Official language

An official language is a language given a special legal status in a particular country, state, or other jurisdiction. Typically a country's official language refers to the language used within government (judiciary, legislature, administration).[1] Since "the means of expression of a people cannot be changed by any law",[2] the term "official language" does not typically refer to the language used by a people or country, but by its government.[3]

About half the countries of the world have declared one or more official languages. The government of Italy officialised Italian only in 1999,[4] and some nations (such as the United States) have never declared official languages at the national level.[5] Other nations have declared non-indigenous official languages. "The Philippines and parts of Africa live with a peculiar cultural paradox. Although the official languages [in Africa] may be French or English, these are not the languages most widely spoken by [the country's] residents."[6]

Worldwide, 178 countries have at least one official language, and 101 of these countries recognise more than one language. Many of the world's constitutions mention one or more official or national languages.[7][8] Some countries use the official language designation to empower indigenous groups by giving them access to the government in their native languages. In countries that do not formally designate an official language, a de facto national language usually evolves. English is the most common official language, with recognized status in 51 countries. Arabic, French, and Spanish are also widely recognized.

An official language that is also an indigenous language is called endoglossic, one that is not indigenous is exoglossic.[9] An instance is Nigeria which has three endoglossic official languages. By this the country aims to protect the indigenous languages although at the same time recognising the English language as its lingua franca.

History

Around 500 BC, when Darius the Great annexed Mesopotamia to the Persian Empire, he chose a form of the Aramaic language (the so-called Official Aramaic or Imperial Aramaic) as the vehicle for written communication between the different regions of the vast empire with its different peoples and languages.[citation needed] Aramaic script was widely employed from Egypt in the southwest to Bactria and Sogdiana in the northeast. Texts were dictated in the native dialects and written down in Aramaic, and then read out again in the native language at the places they were received.[10]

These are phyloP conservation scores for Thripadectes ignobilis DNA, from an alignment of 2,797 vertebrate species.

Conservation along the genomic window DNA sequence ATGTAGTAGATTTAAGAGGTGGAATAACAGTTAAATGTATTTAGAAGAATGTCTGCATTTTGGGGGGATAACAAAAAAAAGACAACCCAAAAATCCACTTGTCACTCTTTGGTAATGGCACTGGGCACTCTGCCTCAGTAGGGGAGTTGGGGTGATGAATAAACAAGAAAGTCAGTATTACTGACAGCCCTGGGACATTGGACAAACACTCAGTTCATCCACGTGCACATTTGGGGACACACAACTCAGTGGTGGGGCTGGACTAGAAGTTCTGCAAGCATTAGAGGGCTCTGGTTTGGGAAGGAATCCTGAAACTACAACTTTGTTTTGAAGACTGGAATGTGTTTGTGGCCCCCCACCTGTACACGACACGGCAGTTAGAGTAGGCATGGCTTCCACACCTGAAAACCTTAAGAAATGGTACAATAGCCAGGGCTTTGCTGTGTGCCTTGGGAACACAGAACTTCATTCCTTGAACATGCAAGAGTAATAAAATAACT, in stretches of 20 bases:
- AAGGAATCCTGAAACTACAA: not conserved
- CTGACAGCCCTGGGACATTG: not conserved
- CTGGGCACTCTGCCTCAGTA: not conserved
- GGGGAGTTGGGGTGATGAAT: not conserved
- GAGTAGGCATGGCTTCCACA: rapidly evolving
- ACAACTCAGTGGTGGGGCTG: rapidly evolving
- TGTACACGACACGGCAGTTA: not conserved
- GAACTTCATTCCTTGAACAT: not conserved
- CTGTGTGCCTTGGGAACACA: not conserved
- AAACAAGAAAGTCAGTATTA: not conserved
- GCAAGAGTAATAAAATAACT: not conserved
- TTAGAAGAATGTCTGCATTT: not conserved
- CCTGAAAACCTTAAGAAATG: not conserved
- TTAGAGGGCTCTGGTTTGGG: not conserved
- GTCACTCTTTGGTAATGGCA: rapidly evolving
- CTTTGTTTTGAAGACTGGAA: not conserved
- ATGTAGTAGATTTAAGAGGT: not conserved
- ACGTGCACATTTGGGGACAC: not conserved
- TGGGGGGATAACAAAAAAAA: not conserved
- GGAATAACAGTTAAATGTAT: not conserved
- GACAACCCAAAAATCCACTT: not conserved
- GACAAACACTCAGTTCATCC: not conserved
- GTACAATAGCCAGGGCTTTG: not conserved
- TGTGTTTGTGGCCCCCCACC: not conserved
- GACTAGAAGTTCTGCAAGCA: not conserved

The First Emperor of Qin standardized the written language of China after unifying the country in 221 BC.[11] Classical Chinese would remain the standard written language for the next 2000 years. Standardization of the spoken language received less political attention, and Mandarin developed on an ad hoc basis from the dialects of the various imperial capitals until being officially standardized in the early twentieth century.

Other Languages
Afrikaans: Amptelike taal
Alemannisch: Amtssprache
አማርኛ: የስራ ቋንቋ
العربية: لغة رسمية
aragonés: Idioma oficial
asturianu: Llingua oficial
azərbaycanca: Dövlət dili
Bahasa Banjar: Bahasa rasmi
Bân-lâm-gú: Koaⁿ-hong gí-giân
башҡортса: Рәсми тел
беларуская: Афіцыйная мова
беларуская (тарашкевіца)‎: Афіцыйная мова
български: Официален език
Boarisch: Amtssproch
bosanski: Službeni jezik
brezhoneg: Yezh ofisiel
čeština: Úřední jazyk
Deutsch: Amtssprache
ދިވެހިބަސް: ރަސްމީ ބަސް
Ελληνικά: Επίσημη γλώσσα
español: Idioma oficial
Esperanto: Oficiala lingvo
estremeñu: Luenga oficial
فارسی: زبان رسمی
Gàidhlig: Cànan Oifigeil
客家語/Hak-kâ-ngî: Kôn-fông ngî-ngièn
한국어: 공용어
हिन्दी: राजभाषा
hrvatski: Službeni jezik
Bahasa Indonesia: Bahasa resmi
interlingua: Lingua official
עברית: שפה רשמית
Basa Jawa: Basa resmi
ಕನ್ನಡ: ರಾಜಭಾಷೆ
къарачай-малкъар: Официал тил
қазақша: Ресми тіл
Kiswahili: Lugha rasmi
Кыргызча: Расмий тил
latviešu: Valsts valoda
Lëtzebuergesch: Offiziell Sprooch
Limburgs: Officieel taol
македонски: Службен јазик
मराठी: राजभाषा
მარგალური: სახენწჷფო ნინა
مازِرونی: رسمی زوون
Bahasa Melayu: Bahasa rasmi
Baso Minangkabau: Bahaso rasmi
Nāhuatl: Tecpantlahtolli
Nederlands: Officiële taal
日本語: 公用語
Napulitano: Lengua ufficiale
norsk nynorsk: Offisielt språk
олык марий: Кугыжаныш йылме
oʻzbekcha/ўзбекча: Davlat tili
پښتو: رسمي ژبه
ភាសាខ្មែរ: ភាសាផ្លូវការ
Plattdüütsch: Amtsspraak
português: Língua oficial
qırımtatarca: Resmiy til
Runa Simi: Tukri simi
саха тыла: Ил тыл
Seeltersk: Amtssproake
sicilianu: Lingua ufficiali
Simple English: Official language
slovenčina: Úradný jazyk
slovenščina: Uradni jezik
ślůnski: Urzyndowo godka
српски / srpski: Службени језик
srpskohrvatski / српскохрватски: Službeni jezik
Basa Sunda: Basa resmi
татарча/tatarça: Рәсми тел
Türkçe: Resmî dil
українська: Державна мова
吴语: 官方語言
粵語: 法定語言
žemaitėška: Valstībėnė ruoda
中文: 官方语言